confucianism vs taoism vs buddhism

confucianism vs taoism vs buddhism

Confucianism vs taoism vs buddhism
The core philosophy of Confucianism is that rules and rituals are needed to correct the degeneration of people. The core belief of Taoism is that there is a natural harmony between heaven and earth, which can be discovered by anyone.
Vinegar Tasters is a common subject in traditional Chinese religious painting. It shows the Buddha, Confucius and Lao-Tse (aka Laozi, the author of Tao Te Ching) around a vat of vinegar. All three men have tasted the vinegar but react differently to it. Confucius finds it sour, Buddha finds it bitter and Lao-tse finds it sweet.

Confucianism vs taoism vs buddhism

To Buddha, life on earth was bitter, filled with attachments and desires that led to suffering. The world was seen as a setter of traps, a generator of illusions, a revolving wheel of pain for all creatures. In order to find peace, the Buddhist considered it necessary to tran- scend “the world of dust” and reach Nirvana.

  • refraining from violence / adherence to non-violence or ahimsa
  • refraining from taking what is not given to one (committing theft)
  • refraining from sexual misconduct
  • refraining from the act of lying
  • refraining from intoxicants that makes one lose his mind.

Confucianism vs taoism vs buddhism
IT’S HISTORY is a ride through history – Join us discovering the world’s most important eras in IN TIME, BIOGRAPHIES of the GREATEST MINDS and the most important INVENTIONS.
Videos: British Pathé ( )
Pictures: mainly Picture Alliance
Theobald, Ulrich. Chinese History – Song Dynasty 宋 (960-1279) literature, thought and philosophy.
Craig, Albert. The Heritage of Chinese Civilization.
Sanjiao: The Three Teachings. Columbia University

The word Tao of Taoism in Chinese means the way or the path. In Taoism, its objective is to achieve Tao which means to attain the right path in life and by doing so; we will be able to become immortal. Besides that, Tao is sometimes also considered as the origin of everything which already existed and guiding the whole world and everything to work on their roles before the universe was being formed (Wow Essays, 2004). In Taoism, it is more focusing on personal or individual philosophy, because it is more focusing on how to achieve Tao, harmony and balancing of one-self and it do not motivate people to find ways and solutions to help and improve the community or society as in every individual should do it by herself or himself (EduBook, 2008). It is also said that everything in the world is simple, correct and good, life becomes complex is because human being choose to live a complex life (Wow Essays, 2004).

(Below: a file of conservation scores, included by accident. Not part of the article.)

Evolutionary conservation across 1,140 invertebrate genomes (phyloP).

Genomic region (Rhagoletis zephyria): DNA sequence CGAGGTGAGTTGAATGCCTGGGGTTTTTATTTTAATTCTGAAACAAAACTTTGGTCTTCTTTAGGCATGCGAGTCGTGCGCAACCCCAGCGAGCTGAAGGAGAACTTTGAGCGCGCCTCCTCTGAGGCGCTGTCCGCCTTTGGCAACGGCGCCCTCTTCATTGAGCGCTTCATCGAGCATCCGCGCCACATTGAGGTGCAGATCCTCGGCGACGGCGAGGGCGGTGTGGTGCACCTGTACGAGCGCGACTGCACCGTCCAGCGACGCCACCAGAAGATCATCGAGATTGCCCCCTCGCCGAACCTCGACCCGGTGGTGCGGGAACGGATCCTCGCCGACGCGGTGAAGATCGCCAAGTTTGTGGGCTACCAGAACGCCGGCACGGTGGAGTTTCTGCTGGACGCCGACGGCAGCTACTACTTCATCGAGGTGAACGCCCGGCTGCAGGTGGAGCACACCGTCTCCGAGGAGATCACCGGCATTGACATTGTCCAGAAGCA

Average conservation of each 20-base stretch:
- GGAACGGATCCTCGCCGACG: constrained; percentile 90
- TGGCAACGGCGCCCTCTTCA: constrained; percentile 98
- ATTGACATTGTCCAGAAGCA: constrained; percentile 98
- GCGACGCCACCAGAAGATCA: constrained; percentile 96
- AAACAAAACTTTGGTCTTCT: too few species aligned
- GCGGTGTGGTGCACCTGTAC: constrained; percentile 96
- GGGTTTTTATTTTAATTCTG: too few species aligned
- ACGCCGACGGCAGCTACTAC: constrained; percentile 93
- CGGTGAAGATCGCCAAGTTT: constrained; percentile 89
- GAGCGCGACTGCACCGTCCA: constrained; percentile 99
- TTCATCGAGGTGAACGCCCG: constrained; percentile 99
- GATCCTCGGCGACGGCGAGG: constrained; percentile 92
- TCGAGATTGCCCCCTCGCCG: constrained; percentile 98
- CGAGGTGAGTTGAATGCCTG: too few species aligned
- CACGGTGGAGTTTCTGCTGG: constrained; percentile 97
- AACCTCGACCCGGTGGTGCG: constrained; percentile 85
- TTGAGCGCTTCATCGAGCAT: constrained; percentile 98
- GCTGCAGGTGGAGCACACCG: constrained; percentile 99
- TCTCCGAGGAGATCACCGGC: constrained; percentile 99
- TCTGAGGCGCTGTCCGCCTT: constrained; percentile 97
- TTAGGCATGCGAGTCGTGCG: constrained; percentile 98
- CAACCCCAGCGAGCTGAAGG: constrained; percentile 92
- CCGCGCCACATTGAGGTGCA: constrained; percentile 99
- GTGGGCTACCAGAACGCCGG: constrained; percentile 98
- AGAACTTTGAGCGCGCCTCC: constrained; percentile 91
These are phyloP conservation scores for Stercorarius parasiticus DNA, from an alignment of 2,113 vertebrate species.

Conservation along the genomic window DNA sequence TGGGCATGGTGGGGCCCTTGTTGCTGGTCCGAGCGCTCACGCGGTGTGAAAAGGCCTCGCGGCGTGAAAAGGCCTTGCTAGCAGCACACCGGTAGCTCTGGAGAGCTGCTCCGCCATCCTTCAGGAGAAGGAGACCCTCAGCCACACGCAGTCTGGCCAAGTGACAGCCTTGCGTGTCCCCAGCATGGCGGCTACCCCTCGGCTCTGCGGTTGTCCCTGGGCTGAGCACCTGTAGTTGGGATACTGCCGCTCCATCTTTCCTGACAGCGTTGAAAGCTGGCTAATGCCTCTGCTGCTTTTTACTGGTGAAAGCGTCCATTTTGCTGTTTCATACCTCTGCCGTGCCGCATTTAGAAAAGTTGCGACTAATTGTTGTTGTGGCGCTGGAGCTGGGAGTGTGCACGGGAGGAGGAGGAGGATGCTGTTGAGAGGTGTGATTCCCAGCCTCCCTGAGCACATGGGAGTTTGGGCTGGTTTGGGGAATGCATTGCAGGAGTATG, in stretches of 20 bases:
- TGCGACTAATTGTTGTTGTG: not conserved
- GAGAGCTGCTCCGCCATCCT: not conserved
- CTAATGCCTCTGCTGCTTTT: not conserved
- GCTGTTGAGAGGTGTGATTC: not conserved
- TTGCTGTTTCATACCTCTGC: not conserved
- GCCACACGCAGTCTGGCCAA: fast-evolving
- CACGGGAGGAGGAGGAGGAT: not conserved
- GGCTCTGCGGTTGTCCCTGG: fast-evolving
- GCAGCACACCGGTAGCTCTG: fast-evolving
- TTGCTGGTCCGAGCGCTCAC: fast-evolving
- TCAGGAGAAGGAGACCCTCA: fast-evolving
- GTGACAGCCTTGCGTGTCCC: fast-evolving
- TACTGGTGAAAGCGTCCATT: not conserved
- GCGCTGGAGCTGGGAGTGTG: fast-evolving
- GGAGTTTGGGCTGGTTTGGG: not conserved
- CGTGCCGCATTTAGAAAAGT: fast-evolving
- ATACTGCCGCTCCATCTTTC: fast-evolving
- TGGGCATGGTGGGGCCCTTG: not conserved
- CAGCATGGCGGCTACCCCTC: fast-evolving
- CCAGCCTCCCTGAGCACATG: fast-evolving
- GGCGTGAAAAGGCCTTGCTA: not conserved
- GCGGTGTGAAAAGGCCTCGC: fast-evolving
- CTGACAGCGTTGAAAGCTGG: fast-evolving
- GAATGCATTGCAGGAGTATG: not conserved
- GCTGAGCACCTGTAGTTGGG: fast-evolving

Both Taoism and Buddhism believe in the life after death which is known as reincarnation (Wow Essays, 2004). They believe that life cycle does not have a beginning or an ending which simply means that life, death and rebirth are perceived as a continuous cycle; they think that death is not the end of the life (Valea E., n.d.). But both of them have different explanations and perspectives on reincarnation. According to Taoism, soul or spirit never die, it will be shift to the other body which is to reborn to be another person and this will be repeated until it attain the Tao. It is said that everyone has a inner light of oneself which can guide us back to clean and clear mind and pull away from distractions and lusts, Tao can only be obtained by following this inner light of oneself (Wow Essays, 2004). Taoism also believes that soul has the ability to travel through space and time and becomes immortal when Tao is achieved (Difference Between, 2010).

Confucianism vs taoism vs buddhism
A lover of antiquity, Confucius broadly attempted to revive the learning, cultural values, and ritual practices of the early Zhou kingdom (beginning in the 11th century BCE) as a means of morally renewing the violent and chaotic society of his day (that of the Spring and Autumn Period) and of promoting individual self-cultivation—the task of acquiring virtue (ren, or “humaneness”) and of becoming a moral exemplar (junzi, or “gentleman”). According to Confucius, all people, no matter their station, are capable of possessing ren, which is manifested when one’s social interactions demonstrate humaneness and benevolence toward others. Self-cultivated junzi possess ethical maturity and self-knowledge, attained through years of study, reflection, and practice; they are thus contrasted with petty people (xiaoren; literally “small person”), who are morally like children.
Daoist philosophy characteristically contrasts the Cosmic Dao in its naturalness, spontaneity, and eternal rhythmic fluctuation with the artificiality, constraint, and stasis of human society and culture. Humanity will flourish only to the extent that the human way (rendao) is attuned to or harmonized with the Cosmic Dao, in part through the wise rule of sage-kings who practice wuwei, or the virtue of taking no action that is not in accord with nature.